Far from the Madding Crowd By Thomas Hardy Chapter 50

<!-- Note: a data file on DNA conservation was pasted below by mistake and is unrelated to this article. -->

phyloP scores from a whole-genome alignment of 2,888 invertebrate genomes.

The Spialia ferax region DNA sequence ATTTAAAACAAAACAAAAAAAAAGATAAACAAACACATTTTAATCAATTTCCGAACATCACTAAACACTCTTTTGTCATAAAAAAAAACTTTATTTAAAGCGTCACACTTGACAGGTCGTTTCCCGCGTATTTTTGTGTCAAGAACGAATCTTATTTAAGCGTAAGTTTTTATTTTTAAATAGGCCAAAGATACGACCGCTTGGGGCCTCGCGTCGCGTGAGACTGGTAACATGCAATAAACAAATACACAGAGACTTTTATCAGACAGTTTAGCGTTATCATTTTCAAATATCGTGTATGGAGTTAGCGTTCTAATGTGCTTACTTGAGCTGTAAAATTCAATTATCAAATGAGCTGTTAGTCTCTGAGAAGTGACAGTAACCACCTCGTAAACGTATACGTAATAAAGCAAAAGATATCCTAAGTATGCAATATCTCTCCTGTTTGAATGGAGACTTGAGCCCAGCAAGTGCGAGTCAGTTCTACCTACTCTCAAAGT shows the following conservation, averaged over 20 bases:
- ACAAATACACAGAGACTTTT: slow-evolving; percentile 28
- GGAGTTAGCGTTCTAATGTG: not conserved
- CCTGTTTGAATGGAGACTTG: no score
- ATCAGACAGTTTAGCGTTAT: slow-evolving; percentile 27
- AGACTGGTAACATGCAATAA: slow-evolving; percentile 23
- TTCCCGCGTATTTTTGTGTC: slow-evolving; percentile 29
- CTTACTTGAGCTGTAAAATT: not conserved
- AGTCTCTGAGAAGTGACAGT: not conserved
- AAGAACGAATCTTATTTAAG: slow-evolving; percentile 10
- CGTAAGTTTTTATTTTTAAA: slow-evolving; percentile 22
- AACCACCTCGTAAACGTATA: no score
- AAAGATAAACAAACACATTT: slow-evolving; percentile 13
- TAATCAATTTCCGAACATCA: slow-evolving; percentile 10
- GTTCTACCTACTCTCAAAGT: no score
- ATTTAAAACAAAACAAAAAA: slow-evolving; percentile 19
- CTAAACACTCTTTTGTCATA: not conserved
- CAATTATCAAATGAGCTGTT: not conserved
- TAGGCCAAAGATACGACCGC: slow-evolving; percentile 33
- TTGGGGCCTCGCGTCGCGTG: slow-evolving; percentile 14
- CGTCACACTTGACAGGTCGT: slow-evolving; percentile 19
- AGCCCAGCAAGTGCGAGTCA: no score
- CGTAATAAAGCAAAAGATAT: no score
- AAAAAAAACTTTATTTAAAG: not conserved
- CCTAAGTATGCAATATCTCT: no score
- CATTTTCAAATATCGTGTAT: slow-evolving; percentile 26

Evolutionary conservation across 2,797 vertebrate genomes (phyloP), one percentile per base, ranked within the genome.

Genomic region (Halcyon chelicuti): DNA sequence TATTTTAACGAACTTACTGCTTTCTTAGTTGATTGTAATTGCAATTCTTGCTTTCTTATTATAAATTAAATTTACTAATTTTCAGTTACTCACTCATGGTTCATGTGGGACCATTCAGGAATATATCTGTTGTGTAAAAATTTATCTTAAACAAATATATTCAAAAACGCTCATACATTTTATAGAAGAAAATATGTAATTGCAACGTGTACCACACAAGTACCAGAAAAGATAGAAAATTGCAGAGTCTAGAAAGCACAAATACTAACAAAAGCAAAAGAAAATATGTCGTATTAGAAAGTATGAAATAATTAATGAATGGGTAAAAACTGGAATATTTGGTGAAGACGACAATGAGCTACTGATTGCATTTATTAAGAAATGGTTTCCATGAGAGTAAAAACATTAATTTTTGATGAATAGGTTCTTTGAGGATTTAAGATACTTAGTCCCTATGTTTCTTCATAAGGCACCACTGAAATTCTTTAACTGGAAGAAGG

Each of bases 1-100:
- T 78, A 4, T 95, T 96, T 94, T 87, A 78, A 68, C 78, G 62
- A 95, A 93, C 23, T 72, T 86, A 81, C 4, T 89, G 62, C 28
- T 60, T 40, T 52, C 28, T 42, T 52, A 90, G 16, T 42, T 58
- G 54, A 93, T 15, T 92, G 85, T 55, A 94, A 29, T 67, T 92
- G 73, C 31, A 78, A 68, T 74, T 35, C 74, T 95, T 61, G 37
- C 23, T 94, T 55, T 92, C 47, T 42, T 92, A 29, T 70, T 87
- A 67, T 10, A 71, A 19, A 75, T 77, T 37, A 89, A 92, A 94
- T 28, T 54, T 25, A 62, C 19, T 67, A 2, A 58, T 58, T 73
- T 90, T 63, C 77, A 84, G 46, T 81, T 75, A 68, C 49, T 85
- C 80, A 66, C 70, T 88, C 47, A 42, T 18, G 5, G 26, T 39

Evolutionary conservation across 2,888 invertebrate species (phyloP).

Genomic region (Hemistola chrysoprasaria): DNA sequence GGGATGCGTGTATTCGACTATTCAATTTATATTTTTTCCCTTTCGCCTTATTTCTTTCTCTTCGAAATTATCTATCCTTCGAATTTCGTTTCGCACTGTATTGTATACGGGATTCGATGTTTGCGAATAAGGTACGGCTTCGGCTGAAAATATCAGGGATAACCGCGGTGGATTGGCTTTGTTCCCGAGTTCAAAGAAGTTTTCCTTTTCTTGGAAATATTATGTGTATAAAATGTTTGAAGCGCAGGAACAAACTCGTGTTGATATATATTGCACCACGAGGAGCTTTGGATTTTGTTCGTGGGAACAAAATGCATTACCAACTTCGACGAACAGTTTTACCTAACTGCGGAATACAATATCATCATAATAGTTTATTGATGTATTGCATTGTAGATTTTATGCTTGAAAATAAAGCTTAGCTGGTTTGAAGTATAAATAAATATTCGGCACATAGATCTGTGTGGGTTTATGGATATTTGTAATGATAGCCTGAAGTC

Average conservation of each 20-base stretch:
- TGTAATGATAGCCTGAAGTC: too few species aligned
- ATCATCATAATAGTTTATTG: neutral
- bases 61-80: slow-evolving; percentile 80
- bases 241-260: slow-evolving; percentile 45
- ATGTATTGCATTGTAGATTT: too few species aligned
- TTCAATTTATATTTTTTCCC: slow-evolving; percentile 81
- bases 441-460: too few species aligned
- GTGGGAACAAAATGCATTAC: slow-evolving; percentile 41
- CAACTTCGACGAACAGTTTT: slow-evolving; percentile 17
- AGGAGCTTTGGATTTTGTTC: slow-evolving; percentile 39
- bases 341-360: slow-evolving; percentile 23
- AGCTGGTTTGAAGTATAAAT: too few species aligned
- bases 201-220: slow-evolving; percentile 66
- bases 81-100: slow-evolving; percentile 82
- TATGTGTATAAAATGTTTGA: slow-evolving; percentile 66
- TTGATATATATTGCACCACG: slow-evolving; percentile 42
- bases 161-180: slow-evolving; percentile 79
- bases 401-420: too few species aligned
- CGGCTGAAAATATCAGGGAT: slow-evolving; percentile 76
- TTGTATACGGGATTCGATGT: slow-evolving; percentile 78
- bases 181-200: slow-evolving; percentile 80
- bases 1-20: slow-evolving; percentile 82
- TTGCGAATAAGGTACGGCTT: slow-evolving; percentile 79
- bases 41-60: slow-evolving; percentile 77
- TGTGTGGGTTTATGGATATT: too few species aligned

Troy's appearance in this position may be briefly accounted for. The brig aboard which he was taken in Budmouth Roads was about to start on a voyage, though somewhat short of hands. Troy read the articles and joined, but before they sailed a boat was despatched across the bay to Lulwind cove; as he had half expected, his clothes were gone. He ultimately worked his passage to the United States, where he made a precarious living in various towns as Professor of Gymnastics, Sword Exercise, Fencing, and Pugilism. A few months were sufficient to give him a distaste for this kind of life. There was a certain animal form of refinement in his nature; and however pleasant a strange condition might be whilst privations were easily warded off, it was disadvantageously coarse when money was short. There was ever present, too, the idea that he could claim a home and its comforts did he but chose to return to England and Weatherbury Farm. Whether Bathsheba thought him dead was a frequent subject of curious conjecture. To England he did return at last; but the fact of drawing nearer to Weatherbury abstracted its fascinations, and his intention to enter his old groove at the place became modified. It was with gloom he considered on landing at Liverpool that if he were to go home his reception would be of a kind very unpleasant to contemplate; for what Troy had in the way of emotion was an occasional fitful sentiment which sometimes caused him as much inconvenience as emotion of a strong and healthy kind. Bathsheba was not a women to be made a fool of, or a woman to suffer in silence; and how could he endure existence with a spirited wife to whom at first entering he would be beholden for food and lodging? Moreover, it was not at all unlikely that his wife would fail at her farming, if she had not already done so; and he would then become liable for her maintenance: and what a life such a future of poverty with her would be, the spectre of Fanny constantly between them, harrowing his temper and embittering her words! Thus, for reasons touching on distaste, regret, and shame commingled, he put off his return from day to day, and would have decided to put it off altogether if he could have found anywhere else the ready-made establishment which existed for him there.